Polar-Bear Plunge: Crazy? Rejuvinating? Both?

Polar-Bear Plunge: Crazy? Rejuvinating? Both?

Polar-Bear Plunge: Crazy? Rejuvenating? Both?


You’ve seen these people on the news or in your local paper. Maybe you’ve seen them in person at a local park or beach in winter. Maybe you’re even one of them.

Who are they? And why are they jumping into a freezing body of water?

The origin of the polar bear plunge, as these events are often called, isn’t entirely clear. What is clear is that it happens worldwide. Russians and Scandinavians were doing it before it even had a name.

In the U.S., there are events across the country, particularly on New Year’s Day. In Boston, members of the L Street Brownies have been dipping on New Year’s Day since the early 1900s. And the Coney Island Polar Bear Club in New York has been around about as long. But members don’t just swim in the Atlantic Ocean on the first day of the year. They swim every Sunday from November through April.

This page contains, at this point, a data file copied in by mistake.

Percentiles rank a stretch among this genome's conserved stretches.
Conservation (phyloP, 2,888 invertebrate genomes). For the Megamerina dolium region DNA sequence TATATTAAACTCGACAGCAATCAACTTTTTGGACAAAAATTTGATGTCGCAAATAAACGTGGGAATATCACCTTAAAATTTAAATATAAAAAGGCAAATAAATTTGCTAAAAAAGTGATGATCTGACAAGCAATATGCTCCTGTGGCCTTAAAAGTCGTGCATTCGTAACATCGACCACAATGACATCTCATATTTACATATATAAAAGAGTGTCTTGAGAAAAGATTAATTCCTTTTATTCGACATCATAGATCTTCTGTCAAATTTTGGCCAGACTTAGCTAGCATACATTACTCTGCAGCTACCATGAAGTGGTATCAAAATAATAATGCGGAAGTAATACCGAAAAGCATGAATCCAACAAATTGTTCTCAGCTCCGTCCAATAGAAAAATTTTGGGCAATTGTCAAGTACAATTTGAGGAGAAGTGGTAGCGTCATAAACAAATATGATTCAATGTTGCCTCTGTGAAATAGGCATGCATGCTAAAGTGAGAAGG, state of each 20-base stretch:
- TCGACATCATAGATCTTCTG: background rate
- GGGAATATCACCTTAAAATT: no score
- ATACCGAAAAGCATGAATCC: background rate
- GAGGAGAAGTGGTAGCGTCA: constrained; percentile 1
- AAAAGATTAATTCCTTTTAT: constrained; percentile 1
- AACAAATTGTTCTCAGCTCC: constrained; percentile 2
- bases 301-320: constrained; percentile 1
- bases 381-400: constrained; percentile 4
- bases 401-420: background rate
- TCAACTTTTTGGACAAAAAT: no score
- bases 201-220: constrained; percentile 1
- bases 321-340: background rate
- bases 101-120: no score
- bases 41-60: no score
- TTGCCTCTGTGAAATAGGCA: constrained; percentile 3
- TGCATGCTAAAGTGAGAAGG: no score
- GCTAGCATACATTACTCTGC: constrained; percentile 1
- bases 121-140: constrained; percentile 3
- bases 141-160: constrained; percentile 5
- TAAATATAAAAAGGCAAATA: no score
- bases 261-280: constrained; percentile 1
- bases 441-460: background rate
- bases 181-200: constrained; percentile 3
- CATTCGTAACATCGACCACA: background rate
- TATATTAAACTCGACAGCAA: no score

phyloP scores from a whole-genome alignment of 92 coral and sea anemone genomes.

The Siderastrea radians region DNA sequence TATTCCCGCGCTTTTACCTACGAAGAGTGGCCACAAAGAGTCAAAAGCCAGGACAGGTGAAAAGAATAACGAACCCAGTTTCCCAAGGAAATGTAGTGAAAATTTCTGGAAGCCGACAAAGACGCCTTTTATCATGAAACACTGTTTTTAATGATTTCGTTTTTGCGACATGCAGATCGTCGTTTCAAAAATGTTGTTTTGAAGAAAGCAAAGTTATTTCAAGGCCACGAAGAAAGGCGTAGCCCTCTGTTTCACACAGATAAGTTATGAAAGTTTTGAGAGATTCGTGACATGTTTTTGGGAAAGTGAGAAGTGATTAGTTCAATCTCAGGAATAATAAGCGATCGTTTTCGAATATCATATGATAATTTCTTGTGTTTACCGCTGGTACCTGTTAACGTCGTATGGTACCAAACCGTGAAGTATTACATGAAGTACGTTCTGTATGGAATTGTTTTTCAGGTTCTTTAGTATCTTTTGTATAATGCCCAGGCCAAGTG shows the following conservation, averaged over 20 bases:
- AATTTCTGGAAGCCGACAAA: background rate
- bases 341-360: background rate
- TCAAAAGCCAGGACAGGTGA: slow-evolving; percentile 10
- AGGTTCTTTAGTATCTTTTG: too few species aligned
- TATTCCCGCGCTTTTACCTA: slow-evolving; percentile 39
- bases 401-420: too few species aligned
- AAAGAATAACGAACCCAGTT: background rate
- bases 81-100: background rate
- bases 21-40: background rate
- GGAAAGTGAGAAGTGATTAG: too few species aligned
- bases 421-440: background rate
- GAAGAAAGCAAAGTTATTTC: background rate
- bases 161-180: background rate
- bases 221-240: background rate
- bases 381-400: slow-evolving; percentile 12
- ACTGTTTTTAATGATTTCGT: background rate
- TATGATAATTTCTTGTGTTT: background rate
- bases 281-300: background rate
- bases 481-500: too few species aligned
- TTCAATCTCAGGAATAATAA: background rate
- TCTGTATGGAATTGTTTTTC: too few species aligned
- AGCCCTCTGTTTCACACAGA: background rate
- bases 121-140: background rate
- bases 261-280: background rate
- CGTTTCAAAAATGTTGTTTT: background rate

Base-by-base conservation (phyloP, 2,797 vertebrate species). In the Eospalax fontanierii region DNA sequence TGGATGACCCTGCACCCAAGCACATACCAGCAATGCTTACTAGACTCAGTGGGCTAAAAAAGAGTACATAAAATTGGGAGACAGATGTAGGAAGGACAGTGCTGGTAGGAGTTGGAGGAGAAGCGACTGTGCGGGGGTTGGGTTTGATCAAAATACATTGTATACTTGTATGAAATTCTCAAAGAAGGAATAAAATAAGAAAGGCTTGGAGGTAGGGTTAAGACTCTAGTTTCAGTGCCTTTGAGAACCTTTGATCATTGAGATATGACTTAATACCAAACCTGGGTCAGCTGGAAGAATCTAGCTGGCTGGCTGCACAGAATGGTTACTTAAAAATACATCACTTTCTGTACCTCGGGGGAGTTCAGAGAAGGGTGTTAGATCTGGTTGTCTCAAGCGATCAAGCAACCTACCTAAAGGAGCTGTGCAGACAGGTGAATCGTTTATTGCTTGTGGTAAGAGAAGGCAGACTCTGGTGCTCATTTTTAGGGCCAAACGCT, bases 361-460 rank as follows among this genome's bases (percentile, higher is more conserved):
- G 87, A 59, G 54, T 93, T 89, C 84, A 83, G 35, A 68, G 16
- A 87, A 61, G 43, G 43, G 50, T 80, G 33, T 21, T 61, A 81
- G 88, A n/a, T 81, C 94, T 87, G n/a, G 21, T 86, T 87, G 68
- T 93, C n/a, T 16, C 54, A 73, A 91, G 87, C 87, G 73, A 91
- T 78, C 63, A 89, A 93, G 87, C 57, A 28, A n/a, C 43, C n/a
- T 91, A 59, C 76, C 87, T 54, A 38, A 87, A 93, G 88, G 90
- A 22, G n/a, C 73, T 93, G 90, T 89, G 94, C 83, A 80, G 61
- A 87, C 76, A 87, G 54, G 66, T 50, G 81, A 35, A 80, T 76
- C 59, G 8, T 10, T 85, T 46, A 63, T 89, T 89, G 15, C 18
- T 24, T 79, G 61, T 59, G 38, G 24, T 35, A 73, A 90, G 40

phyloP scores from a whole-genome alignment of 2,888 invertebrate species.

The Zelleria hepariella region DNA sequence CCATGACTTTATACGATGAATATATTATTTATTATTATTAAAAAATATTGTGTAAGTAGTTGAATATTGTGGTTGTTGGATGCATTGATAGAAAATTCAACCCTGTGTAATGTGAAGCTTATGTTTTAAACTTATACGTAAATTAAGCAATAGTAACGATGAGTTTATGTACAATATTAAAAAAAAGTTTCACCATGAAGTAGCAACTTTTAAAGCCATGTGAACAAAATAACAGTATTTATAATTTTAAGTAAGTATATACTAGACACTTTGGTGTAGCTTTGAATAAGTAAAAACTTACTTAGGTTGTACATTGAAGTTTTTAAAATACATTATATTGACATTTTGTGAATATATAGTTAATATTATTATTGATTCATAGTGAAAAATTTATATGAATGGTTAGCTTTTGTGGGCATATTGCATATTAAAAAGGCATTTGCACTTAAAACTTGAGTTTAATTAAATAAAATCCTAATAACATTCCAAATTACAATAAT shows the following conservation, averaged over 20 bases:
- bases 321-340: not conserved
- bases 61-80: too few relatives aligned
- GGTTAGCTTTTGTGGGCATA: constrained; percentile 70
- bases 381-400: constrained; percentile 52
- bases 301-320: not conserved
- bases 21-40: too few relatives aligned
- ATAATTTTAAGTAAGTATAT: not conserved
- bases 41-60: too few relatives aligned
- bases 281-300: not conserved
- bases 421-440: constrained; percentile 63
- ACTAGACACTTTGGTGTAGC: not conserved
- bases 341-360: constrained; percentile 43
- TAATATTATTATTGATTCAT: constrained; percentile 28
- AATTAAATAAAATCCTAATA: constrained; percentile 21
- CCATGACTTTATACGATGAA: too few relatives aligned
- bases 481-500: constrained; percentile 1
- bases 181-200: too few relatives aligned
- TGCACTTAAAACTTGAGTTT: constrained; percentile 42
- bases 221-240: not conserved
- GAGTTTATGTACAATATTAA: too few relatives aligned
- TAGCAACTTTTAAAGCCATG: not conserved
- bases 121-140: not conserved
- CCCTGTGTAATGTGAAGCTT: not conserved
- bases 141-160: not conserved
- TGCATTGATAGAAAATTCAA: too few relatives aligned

The largest American plunge is the Maryland State Police Polar Bear Plunge, also known as “Plungefest.” The event, which draws more than 10,000 annually and raises money for the Special Olympics, takes place in January, February or even March.

As for why they do it, some say taking a dip in frigid water is rejuvenating. In addition, participants say the plunge increases energy and decreases stress.

Experts in the medical community, however, aren’t completely on board. While healthy people feel discomfort for about 30 seconds, the shock of the cold water is a real risk for others, particularly for those with heart disease or other health issues.

So, if you’re considering taking the plunge, just ask your doctor first. We here at {insert agency name} will applaud you, even if we think you’re just a little bit, well, crazy!

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